Pre-Ejection period Duration of time for isovolumetric contraction. Normal values 0.05-0.12 seconds. Measured from Q wave of QRS complex to the opening of the aortic valve (B Point of dZ/dt). Reflects left ventricular contractile ability, lengthens with ventricular dysfunction. It is a measured impedance parameter, is the length of time from ventricular depolarization to the end of isovolumetric contraction. The PEP is measured from the Q wave of the ECG to the B point on the impedance signal. Diseased and dysfunctional ventricles require a longer period of time to increase the intraventricular pressure to overcome the ascending aortic pressure and open the aortic valve, increasing the PEP time. Other causes of longer PEP include disorders and drugs which raise systemic vascular resistance and intravascular volume overload which may over-distend the ventricles and impair myofibril shortening. Interventions to enhance contractility or reduce left ventricular end-diastolic volume should result in a shorter PEP.

Ventricular ejection time VET 

Duration of time required during systole for ejection of blood into the aorta, normal value 0.25-0.35 seconds. Measured from the opening of the aortic valve (B Point of dZ/dt) to the closing of the aortic valve (X point of dZ/dt). Reflects left ventricular contractile ability, shortens with ventricular dysfunction. Precise measurement required for stroke volume calculation. It is useful to assess inotropic activity. Left ventricular dysfunction is associated with a shortened VET due to the lengthening of PEP and a decrease in the rate and duration of myofibril contraction (shortening). Reduced stoke volume may also shorten the VET due to decreased left ventricular end diastolic volume.


Ratio of systolic time intervals, pre-ejection period to ventricular ejection time, normal value 0.2-.0.4 seconds, increased ratio associated with left ventricular dysfunction due to increased time required for isovolumetric contraction.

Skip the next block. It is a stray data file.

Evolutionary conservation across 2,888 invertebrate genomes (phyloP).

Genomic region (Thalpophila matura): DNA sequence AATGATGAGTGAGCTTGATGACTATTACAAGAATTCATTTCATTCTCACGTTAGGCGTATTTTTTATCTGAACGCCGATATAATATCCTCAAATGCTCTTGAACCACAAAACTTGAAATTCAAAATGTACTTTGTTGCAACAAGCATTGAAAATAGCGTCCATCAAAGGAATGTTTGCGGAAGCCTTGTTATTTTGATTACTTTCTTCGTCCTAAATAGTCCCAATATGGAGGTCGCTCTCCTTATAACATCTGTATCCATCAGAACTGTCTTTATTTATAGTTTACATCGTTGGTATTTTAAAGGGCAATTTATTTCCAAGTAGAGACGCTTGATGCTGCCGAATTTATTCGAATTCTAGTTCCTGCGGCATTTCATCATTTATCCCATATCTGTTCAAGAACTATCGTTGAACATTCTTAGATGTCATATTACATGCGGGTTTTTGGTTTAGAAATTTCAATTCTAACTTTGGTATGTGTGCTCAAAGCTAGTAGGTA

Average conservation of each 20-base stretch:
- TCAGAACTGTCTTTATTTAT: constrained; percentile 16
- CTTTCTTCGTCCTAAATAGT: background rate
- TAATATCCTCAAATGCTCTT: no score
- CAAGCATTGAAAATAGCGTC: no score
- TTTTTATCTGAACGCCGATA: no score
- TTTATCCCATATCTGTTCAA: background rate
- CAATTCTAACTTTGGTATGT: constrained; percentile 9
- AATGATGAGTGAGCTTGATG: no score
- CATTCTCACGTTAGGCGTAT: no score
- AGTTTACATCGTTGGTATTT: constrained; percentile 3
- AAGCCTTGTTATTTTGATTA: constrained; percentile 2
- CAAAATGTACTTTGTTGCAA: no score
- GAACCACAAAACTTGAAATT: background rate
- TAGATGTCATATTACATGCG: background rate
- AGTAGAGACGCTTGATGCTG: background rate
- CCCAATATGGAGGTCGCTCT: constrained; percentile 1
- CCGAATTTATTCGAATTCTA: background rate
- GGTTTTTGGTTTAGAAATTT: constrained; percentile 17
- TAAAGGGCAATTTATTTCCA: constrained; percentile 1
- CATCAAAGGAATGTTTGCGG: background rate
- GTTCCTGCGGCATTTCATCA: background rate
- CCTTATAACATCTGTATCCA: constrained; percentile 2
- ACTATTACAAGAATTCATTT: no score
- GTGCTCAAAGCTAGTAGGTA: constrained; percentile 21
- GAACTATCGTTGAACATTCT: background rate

Combining these systolic time intervals by calculating the ratio of PEP to VET (PEP/VET) eliminates the effect of heart rate and has utility as an index of left ventricular function and a monitor of therapeutic response. Left ventricular dysfunction lengthens PEP and decreases the VET therefore an increasing PEP/VET ratio is associated with impaired ventricular contractility. Positive inotropic agents shorten the PEP, have a small effect on VET and yield a decrease in PEP/VET. An intravascular fluid challenge and secondary increase in stroke volume lengthens the VET and also reduces the PEP/VET value


Change of impedance over time, Normal value 0.8-2.5 Ohms / second. Measurement of left ventricular contractility useful to titrate inotropic agents and evaluate left ventricular function. Value measured from dZ/dt peek of ventricular ejection. time maximum left ventricular contractile force and blood flow velocity in the ascending aorta. A value of less then 0.3 signifies an inadequate impedance signaand waveform are generated from the velocity and quantity of blood flow from the left ventricle. A decrease in the dZ/dt value and a dampened waveform are caused by reduced contractile force and less rapid blood flow from the left ventricle. Ischemic injury from coronary artery disease, cardiomyopathies, cardiac valve disease, and certain inflammatory mediators such as myocardial depressant factor, decrease myocardial contractility and are denoted by a low dZ/dt Negative inotropic agents have a similar effect, although often desirable. Interventions directed toward improving myocardial contractility, for example administration of positive inotropic medications, increase the force and velocity of blood flow from the left ventricle into the aorta. The enhanced contractility is reflected by an increase in the dZ/dt value. Changes in the dZ/dt waveform may be subtle and difficult to discern in some instances.

A poor dZ/dt waveform and value less than 0.3 ohms/second, coupled with a low Zo (<14 ohms) is typically an indicator of poor signal quality which may be related to significant left ventricular dysfunction and considerable intercellular, interstitial or alveolar edema. The accuracy of the impedance stroke volume and cardiac output in this situation may be limited due to the small change in impedance during systole relative to the very low baseline impedance. However, stroke volume and cardiac output trending capabilities are intact and a diagnosis of low cardiac output with elevated intrathoracic fluid volume can be made.

The acceleration index (ACI)

(d2z/dt2) / Zo, normal value 2-5 Ohms/sec2 Sensitive measure of left ventricular contractility minimally affected by preload and afterload. Useful for assessing ventricular function, screening for coronary artery disease and, triturating inotropic agents. It is a direct reflection of the velocity or acceleration of blood flow in the ascending aorta and thus is an indicator of inotropic property of the myocardium. ACI is useful to evaluate the myocardial contractility because it is minimally affected by preload and afterload. Enhanced left ventricular contractility is associated with a rise in the ACI and decreased contractility causes the ACI to decrease.